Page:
I interviewed 4 males and 5 females, ages 22 to 64,
with various jobs and education levels


All three scenarios have yielded intriguing responses, but the topic that inspired the most reflection for me is the first one, about Neary's wedding. A G2K teacher helped me create a role play that we'll perform in my presentation next week. Most of the "me" lines are direct quotes taken from interviews. 


Part of my role play - I need to finish typing it in Khmer

Here's a rough English translation:

Me: Hey Chenda! Did you get an invitation to Neary’s wedding?
Chenda: Yeah, I did.
Me: Are you going?
Chenda: I’m not sure.
Me: Why not?
Chenda: Money’s kind of tight right now.
Me: C’mon, you should go! You can always earn more money, but you can’t earn back your reputation. Neary’s been our close friend for a long time. If she invited us, she’s counting on us to show up. We need to make time to go encourage her and show her we love her. She’s only going to get married once in her life.
Chenda: It’s just so hard!
Me: If you don’t go, I won’t have anyone to go with, so I’ll have to go by myself. And you won’t be able to look Neary in the eye again. Don’t just throw away her friendship like that. Don’t you want her to come to your wedding someday? Don’t let her down.
Chenda: But I can’t afford to buy a new dress and get my hair and makeup done.
Me: You can borrow a dress and shoes from me - no need to buy them new. And I’ll do your hair and makeup.
Chenda: How are you getting there?
Me: On a tuk-tuk.
Chenda: Then could I go with you? I need a ride.
Me: Sure! It’s better riding with two people than all by myself, because it will be safer coming back at night.
Chenda: But my house is far away on a dark, quiet road. I’m afraid it won’t be safe going home.
Me: If you’re worried about that, just spend the night at my house. It’s on a busier road close to the wedding.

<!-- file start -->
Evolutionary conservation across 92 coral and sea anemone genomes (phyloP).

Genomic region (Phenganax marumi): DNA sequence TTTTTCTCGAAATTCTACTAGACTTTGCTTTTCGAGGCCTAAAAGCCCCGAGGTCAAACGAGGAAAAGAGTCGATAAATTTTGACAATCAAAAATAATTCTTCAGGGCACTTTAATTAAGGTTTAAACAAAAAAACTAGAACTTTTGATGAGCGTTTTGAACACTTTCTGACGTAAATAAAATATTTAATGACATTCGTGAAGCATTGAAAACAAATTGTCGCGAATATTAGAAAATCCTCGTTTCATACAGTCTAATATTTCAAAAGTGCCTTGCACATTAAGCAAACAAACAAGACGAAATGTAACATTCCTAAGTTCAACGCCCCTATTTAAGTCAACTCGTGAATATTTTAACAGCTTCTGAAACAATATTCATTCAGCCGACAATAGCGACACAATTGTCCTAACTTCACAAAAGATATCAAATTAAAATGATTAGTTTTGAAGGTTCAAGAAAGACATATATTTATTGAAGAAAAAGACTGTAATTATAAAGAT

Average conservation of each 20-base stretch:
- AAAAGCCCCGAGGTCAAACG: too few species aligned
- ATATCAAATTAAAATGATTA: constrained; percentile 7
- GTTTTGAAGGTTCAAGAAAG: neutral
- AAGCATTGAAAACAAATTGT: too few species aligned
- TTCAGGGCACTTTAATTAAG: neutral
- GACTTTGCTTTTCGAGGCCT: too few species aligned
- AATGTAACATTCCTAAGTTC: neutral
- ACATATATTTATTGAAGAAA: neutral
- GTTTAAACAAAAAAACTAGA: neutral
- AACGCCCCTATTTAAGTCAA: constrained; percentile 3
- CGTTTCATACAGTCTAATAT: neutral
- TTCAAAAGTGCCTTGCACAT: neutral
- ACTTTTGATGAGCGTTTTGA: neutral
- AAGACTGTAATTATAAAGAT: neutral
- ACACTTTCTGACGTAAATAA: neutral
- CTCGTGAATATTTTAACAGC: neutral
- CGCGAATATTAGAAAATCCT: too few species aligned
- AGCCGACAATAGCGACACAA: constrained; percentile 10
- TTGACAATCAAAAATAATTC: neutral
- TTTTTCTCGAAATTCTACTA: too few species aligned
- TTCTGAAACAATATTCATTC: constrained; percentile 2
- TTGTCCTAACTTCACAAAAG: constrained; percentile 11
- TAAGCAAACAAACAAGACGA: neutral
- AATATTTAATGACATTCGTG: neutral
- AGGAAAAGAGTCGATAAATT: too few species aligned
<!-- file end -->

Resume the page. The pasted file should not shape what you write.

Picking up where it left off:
Chenda: That works then. What time should we go?
Me: I’ll come to your house at 2 and we can do hair and makeup together. When we’re ready we’ll leave around 5.

At a friend's wedding in December

Obviously most respondents didn't use quite that many forms of persuasion. And none of them mentioned doing Chenda's hair and makeup for her, though two females mentioned lending her a dress. (I've heard it's embarrassing to wear the same dress to more than two weddings, even in different social circles or years. Women are expected to expected to have professional-looking hair and makeup; fake hair is an option, and fake eyelashes are normal.) While several women mentioned the safety of riding together or spending the night, none of the men did. But almost everyone used the line about weddings being once in a lifetime, and most people also said that Neary was counting on Chenda to be there. 

Getting our hair done for a Khmer photo shoot in 2015

It was my impression that Cambodians invited almost everyone they know to a wedding, and so attendance wasn't that big of a deal. For example, I was once invited to the wedding of a guard at Logos whose name I didn't even recognize. We'd never said a word to each other, but he invited all 50+ staff members. I knew in at least some situations Cambodians felt obligated to go, even when they weren't close. I've heard them complain about all the money they have to spend when invited to wedding after wedding. And I knew you were at least supposed to send cash if you couldn't make it. (No gift registry here - every invitation comes with a small envelope that you fill and bring with you, often putting it into a big cardboard heart. A relative records all the gift amounts.)